Storm cycle provides needed boost to Aspen-area snowpack
Snowpack at Roaring Fork River headwaters improved 25% by Monday
The waves of snowstorms that rolled over the Aspen-area between Thursday and Sunday brought the kind of snow that can make a dent in the ongoing drought.
The heavy, wet snow boosted the snow pack by 25% near the headwaters of the Roaring Fork River, 32% at the headwaters of the Fryingpan River and 64% at the headwaters of the Crystal River in just four days.
“It’s definitely huge, especially considering how dry the season started,” said Karl Wetlaufer, a hydrologist with the U.S. Department of Agriculture’s Natural Resources Conservation Service. “Since Dec. 7, we’ve more than doubled the snowpack.”
The snowpack is at about 44% of the median peak value. It typically doesn’t hit 50% of peak until late January.
“We are ahead of the curve,” Wetlaufer said, “and the outlook this week is encouraging.”
Forecasters at the Colorado Avalanche Information Center marveled on Christmas Day about the high moisture content of the snow that fell on Schofield Pass (located between Marble and Crested Butte) and elsewhere in the central mountains during this extended storm cycle.
“The western portions of the central mountains picked up historic amounts of snow-water equivalent,” wrote the center’s Ben Pritchett, referring to the amount of water at a specific site if the snow melted.
“The Schofield Snotel station received five-and-a-half inches of (snow-water equivalent) in the last 48 hours, which ranks up there as one of the largest short-term loads since the station was installed in 1984,” Pritchett wrote in his report Saturday.
The flip side of the big gains in snowfall is the increased avalanche risk in the backcountry.
“Even in the areas that ‘only’ picked up two inches of (snow water equivalent), the snowpack is still reeling from that rapid and dense load,” Pritchett noted.
The avalanche danger for the Aspen zone was rated “considerable,” or 3 out of 5, on Monday by the avalanche center. The danger will rise to “high,” or 4 out of 5, on Tuesday with the next storm, the center said. It could remain high for the foreseeable future because of a snowy forecast.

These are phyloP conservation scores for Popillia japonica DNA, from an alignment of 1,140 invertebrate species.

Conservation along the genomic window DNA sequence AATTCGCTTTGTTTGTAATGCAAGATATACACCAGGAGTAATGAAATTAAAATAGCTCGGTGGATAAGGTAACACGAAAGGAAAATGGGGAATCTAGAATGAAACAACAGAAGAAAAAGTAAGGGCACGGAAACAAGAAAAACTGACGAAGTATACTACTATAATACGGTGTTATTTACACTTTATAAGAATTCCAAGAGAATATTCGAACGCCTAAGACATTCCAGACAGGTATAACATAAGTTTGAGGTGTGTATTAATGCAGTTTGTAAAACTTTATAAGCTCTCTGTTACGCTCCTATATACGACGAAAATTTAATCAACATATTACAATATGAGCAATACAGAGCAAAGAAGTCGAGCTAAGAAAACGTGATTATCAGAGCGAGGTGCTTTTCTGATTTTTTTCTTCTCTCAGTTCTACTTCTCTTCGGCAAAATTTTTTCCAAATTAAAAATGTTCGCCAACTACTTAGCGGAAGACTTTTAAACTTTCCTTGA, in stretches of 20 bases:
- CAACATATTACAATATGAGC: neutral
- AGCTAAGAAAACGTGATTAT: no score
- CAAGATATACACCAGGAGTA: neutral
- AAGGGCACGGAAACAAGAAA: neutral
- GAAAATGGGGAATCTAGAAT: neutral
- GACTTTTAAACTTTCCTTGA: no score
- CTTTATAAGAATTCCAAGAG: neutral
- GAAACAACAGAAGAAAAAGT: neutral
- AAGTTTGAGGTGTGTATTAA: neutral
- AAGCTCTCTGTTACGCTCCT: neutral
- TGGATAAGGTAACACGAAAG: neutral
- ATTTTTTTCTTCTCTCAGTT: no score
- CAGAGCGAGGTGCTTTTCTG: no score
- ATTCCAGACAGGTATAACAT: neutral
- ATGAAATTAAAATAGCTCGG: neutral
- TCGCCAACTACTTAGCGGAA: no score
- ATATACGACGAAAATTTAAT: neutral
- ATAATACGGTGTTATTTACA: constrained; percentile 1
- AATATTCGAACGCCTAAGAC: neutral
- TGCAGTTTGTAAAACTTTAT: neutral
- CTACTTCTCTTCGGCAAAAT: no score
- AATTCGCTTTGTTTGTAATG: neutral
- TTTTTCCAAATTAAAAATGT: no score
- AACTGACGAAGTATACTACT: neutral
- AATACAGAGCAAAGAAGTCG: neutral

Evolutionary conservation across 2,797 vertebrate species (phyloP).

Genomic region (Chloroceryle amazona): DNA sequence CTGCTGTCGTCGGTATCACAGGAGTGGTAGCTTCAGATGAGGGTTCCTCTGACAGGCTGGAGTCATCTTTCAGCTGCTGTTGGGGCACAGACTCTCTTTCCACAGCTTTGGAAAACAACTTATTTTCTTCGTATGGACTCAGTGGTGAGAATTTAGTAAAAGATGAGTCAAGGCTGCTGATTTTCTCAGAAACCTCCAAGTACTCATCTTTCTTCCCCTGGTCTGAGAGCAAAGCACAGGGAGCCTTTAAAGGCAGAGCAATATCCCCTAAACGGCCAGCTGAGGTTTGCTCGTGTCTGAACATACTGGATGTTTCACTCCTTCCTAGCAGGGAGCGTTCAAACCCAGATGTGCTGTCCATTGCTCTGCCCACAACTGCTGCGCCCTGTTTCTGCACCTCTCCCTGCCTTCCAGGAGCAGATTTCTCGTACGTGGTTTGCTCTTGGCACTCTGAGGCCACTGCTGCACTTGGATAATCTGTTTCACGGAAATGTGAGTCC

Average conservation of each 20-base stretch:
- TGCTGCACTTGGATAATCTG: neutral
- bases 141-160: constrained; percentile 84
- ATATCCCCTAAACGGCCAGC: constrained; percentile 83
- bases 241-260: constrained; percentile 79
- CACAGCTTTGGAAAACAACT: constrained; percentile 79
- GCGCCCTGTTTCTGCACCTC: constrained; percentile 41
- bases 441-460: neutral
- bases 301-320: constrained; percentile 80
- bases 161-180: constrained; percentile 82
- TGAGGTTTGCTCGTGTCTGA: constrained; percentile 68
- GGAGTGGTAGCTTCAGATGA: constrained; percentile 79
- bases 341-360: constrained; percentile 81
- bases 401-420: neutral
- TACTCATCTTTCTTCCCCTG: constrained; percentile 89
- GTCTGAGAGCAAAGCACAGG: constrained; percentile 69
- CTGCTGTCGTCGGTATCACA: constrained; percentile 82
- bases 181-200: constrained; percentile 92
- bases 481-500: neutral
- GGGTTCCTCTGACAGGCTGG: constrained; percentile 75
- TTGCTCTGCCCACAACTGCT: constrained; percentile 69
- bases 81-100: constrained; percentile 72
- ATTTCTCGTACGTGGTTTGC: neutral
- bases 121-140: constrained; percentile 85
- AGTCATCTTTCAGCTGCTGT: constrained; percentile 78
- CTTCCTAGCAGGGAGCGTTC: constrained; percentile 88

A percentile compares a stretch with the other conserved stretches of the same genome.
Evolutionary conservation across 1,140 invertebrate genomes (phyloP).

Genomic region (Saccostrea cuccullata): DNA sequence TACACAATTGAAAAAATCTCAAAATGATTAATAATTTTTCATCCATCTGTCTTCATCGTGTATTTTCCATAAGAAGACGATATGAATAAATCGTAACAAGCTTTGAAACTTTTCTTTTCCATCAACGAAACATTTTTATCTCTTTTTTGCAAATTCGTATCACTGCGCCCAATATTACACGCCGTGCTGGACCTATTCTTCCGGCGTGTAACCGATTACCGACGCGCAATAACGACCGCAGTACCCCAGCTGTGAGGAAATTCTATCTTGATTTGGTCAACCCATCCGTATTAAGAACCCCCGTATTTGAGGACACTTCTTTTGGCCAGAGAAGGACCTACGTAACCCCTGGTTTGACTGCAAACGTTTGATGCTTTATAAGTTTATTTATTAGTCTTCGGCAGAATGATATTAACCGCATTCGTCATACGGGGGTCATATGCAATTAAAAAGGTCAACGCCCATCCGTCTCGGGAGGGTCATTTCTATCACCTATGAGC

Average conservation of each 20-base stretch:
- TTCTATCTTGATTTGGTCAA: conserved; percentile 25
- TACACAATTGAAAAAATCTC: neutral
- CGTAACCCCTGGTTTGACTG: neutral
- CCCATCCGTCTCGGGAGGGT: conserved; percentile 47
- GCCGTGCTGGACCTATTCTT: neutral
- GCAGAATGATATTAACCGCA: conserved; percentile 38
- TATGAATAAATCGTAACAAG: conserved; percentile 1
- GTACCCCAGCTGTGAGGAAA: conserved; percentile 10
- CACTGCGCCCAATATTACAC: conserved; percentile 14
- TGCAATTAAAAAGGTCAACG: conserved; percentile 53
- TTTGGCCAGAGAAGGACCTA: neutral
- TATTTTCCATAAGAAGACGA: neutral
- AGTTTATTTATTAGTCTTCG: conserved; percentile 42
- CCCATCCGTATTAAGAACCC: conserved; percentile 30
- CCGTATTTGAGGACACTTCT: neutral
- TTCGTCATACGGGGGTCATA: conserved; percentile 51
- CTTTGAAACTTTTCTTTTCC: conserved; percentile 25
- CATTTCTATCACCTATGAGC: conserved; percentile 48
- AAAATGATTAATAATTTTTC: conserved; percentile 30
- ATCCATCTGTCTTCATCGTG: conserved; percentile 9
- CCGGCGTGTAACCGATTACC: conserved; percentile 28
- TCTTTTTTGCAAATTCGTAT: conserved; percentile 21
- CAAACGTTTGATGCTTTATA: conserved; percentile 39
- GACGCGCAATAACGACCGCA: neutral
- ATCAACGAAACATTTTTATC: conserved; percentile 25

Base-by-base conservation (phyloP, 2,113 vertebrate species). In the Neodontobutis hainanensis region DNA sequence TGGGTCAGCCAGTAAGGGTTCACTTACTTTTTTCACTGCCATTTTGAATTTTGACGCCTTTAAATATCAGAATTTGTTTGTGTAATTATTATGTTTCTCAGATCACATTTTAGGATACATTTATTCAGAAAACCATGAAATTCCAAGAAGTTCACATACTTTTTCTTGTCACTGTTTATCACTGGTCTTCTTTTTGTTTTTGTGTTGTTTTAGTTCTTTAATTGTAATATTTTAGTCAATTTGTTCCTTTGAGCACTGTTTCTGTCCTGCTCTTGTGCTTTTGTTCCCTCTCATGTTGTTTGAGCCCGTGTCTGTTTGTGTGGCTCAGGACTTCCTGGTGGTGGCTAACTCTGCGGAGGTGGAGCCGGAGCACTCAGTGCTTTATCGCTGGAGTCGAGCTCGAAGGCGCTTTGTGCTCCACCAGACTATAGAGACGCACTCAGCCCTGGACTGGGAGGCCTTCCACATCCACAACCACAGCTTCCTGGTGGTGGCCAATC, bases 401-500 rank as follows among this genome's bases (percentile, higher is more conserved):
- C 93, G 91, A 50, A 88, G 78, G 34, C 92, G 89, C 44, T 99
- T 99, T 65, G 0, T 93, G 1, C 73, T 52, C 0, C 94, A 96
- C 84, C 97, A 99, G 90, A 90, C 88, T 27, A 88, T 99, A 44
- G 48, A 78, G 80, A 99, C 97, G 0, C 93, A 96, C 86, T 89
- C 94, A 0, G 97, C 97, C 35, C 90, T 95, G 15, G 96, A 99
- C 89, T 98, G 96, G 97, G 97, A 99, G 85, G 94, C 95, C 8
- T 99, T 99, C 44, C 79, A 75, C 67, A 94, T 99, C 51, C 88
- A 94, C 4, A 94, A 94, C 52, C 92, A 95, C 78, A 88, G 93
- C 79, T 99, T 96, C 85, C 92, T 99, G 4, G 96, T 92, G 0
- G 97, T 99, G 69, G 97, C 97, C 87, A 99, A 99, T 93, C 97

Aspenweather.net forecasted between 9 and 18 inches between Monday and dawn Thursday with another big storm potentially arriving on New Year’s Eve. “This looks like a good storm my friends,” aspenweather.net forecaster Cory Gates wrote on Monday.
Long bouts of snow are nothing new in the Rocky Mountains but consecutive days of powder are still reason to celebrate. According to Aspen Skiing Co.’s snow reports, Aspen Highlands reaped 42 inches of snow from Dec. 23 through 5 a.m. Monday morning. Snowmass pulled in 29 inches while Aspen Mountain was right behind at 27 inches. Buttermilk managed an impressive 22 inches over that stretch.
The automated Snotel site on Independence Pass shot up from 80% of median on Dec. 23 to 100% of median on Monday. The NRCS uses a 30-year median between 1990 and 2020.
The snowpack at the Ivanhoe site on the upper Fryingpan improved from 96% of median on Dec. 23 to 127% on Monday.
The biggest gainer was Schofield Pass, which soared from just 82% of median on Dec. 23 to 135% on Monday.
The moisture is vital after a prolonged drought kept the majority of Colorado in its grip for most of 2021. The U.S. Drought Monitor designated all of Pitkin County in the moderate drought category as of Dec. 23. An updated drought map will be released Thursday.
Wetlaufer said the past two springs have brought decreased stream flows so it would be relief to have a higher than average snowpack heading into runoff.
With many lingering questions still surrounding the fate of Aspen’s historic Old Powerhouse, City Council decided during Monday’s work session to hold off on providing staff direction on moving the preservation project forward until more information can be presented.